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Monday, July 16, 2018

Centre willing to re-think amendments to tribunal rules

The Ministry of Finance, had, in June, notified new rules affecting the selection process and functioning of all tribunals which placed the quasi-judicial bodies under the control of the government and had greatly reduced their independence.

Written by Man Aman Singh Chhina | Chandigarh | Published: October 26, 2017 7:30:43 pm

The central government has informed the Supreme Court that it is having a rethink on the rules notified by it with regard to various tribunals, including the Armed Forces Tribunal (AFT), which were challenged in a spate of petitions in the Apex Court and various High Courts.

While most petitions pertain to challenge to the new rules, the petition filed by Chandigarh-based advocate Navdeep Singh, a former President of the AFT Bar Association of the city, has also sought a roadmap for reforming tribunals and returning certain jurisdictions back to the regular courts, avoiding ‘excessive tribunalisation’ and rather strengthening the regular judiciary.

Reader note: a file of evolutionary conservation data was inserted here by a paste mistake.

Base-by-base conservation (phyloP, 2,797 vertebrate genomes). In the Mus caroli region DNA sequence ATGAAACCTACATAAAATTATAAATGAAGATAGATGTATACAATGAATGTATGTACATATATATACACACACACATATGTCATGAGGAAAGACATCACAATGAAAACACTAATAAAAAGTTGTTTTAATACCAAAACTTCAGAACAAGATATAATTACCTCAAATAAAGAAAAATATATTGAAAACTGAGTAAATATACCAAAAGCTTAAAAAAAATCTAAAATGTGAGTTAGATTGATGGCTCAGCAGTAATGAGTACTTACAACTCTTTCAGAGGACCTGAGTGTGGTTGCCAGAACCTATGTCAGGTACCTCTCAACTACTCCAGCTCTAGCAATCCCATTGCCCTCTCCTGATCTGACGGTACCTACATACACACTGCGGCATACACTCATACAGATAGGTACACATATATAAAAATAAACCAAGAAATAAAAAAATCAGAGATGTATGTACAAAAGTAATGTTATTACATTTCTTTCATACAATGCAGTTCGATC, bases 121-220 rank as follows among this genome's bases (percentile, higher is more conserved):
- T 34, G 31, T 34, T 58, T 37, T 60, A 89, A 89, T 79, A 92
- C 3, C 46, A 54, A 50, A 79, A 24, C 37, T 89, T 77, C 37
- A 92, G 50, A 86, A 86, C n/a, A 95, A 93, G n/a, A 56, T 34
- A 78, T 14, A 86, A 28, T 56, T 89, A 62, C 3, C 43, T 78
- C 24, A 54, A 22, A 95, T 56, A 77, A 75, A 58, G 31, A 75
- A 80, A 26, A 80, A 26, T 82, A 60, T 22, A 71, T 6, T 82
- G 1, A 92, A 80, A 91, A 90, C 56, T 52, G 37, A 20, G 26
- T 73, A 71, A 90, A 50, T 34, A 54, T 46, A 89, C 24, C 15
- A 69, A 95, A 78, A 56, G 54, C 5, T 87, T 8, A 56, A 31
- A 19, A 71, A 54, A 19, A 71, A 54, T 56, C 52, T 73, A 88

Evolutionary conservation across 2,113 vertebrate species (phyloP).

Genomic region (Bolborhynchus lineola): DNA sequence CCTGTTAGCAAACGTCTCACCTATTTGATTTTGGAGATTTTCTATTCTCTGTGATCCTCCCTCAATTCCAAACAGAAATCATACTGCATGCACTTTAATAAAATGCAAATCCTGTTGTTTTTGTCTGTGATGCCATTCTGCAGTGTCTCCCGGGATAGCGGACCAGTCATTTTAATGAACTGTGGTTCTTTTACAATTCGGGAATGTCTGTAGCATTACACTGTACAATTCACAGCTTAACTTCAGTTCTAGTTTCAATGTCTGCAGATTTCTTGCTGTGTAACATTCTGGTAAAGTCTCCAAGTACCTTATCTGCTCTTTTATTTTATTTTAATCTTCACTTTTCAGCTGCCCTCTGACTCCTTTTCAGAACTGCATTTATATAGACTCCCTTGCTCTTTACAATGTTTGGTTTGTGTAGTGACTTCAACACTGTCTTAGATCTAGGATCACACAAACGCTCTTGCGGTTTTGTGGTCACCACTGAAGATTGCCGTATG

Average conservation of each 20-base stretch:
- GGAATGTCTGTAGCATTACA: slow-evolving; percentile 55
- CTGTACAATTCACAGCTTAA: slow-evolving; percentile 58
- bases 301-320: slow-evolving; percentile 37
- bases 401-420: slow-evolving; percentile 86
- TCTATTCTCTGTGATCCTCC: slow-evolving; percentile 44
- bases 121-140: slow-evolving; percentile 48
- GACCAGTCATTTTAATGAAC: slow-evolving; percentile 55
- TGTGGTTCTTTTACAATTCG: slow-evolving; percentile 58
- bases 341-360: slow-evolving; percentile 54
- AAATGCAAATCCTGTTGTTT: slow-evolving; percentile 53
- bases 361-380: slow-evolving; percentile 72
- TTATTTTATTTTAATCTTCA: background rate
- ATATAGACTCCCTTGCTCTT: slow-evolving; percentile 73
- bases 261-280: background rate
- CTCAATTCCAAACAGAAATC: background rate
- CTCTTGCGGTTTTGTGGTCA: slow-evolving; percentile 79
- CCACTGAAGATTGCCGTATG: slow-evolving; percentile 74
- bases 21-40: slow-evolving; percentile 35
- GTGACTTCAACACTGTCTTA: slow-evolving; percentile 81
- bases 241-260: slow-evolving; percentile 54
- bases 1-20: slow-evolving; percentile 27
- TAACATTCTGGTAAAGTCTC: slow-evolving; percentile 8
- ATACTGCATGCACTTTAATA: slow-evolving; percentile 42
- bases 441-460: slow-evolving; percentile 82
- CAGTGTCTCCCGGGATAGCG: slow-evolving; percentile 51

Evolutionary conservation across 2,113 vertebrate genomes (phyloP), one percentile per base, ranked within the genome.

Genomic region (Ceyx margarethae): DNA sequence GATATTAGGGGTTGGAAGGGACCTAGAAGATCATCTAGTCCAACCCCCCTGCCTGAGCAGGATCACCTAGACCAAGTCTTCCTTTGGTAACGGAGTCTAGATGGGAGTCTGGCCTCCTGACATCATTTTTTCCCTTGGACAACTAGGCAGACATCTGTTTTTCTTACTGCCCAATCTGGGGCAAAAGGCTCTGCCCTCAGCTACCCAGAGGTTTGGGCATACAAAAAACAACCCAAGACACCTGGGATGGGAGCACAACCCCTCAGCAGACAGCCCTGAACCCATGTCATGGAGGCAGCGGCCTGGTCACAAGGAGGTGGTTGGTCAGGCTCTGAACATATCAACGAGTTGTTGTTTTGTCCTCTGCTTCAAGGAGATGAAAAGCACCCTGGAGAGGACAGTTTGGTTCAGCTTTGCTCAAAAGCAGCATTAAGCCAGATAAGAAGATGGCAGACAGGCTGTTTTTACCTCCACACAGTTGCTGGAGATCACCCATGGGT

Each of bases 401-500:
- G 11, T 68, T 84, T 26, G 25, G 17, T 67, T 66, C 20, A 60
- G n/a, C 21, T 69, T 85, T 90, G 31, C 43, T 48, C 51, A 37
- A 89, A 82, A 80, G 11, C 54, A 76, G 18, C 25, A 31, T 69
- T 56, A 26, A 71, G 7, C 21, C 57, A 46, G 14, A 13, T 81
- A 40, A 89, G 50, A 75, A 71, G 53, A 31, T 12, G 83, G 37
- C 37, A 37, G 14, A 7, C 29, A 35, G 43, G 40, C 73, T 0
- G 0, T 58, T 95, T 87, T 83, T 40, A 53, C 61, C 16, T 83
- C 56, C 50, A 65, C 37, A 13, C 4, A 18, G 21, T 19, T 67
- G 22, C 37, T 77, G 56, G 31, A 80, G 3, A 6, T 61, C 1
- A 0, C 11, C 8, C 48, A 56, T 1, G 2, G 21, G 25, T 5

The petition has also pointed out that work in tribunals comes to a complete halt due to non-appointment of members but the work does not suffer in regular judiciary since the courts are never rendered completely non-functional due to shortage of judges. The petition states that while promulgating the rules, the officers concerned have acted diametrically opposite to the views of the political executive who had made statements favouring reform and independence of tribunals.

The Ministry of Finance, had, in June, notified new rules affecting the selection process and functioning of all tribunals which placed the quasi-judicial bodies under the control of the government and had greatly reduced their independence. The rules had placed all tribunals under those very ministries against which the tribunals were to pass orders and even the secretaries of such ministries were made to sit in the selection committees for selecting and reappointing adjudicating members.

Tenures of appointments had also been reduced and the central government had been granted the powers to hold inquiries and remove members of tribunals and even status and facilities of members had been lowered. Jurists had averred that all such actions were in contravention of law laid down by the SC and various HCs.

While the court was hearing a petition filed by the Central Administrative Tribunal (CAT) Bar Association, Attorney General KK Venugopal informed the three Judge Bench headed by the Chief Justice that the government will take steps to bring the rules in consonance with law laid down by the courts. He also said that he will submit suggestions within three weeks to this effect.

When pointed out the implication of the rules on tribunals other than CAT by Aishwarya Bhati, the counsel representing Navdeep Singh, the bench directed that the affidavit to be filed by the government should cover all tribunals and not just CAT.

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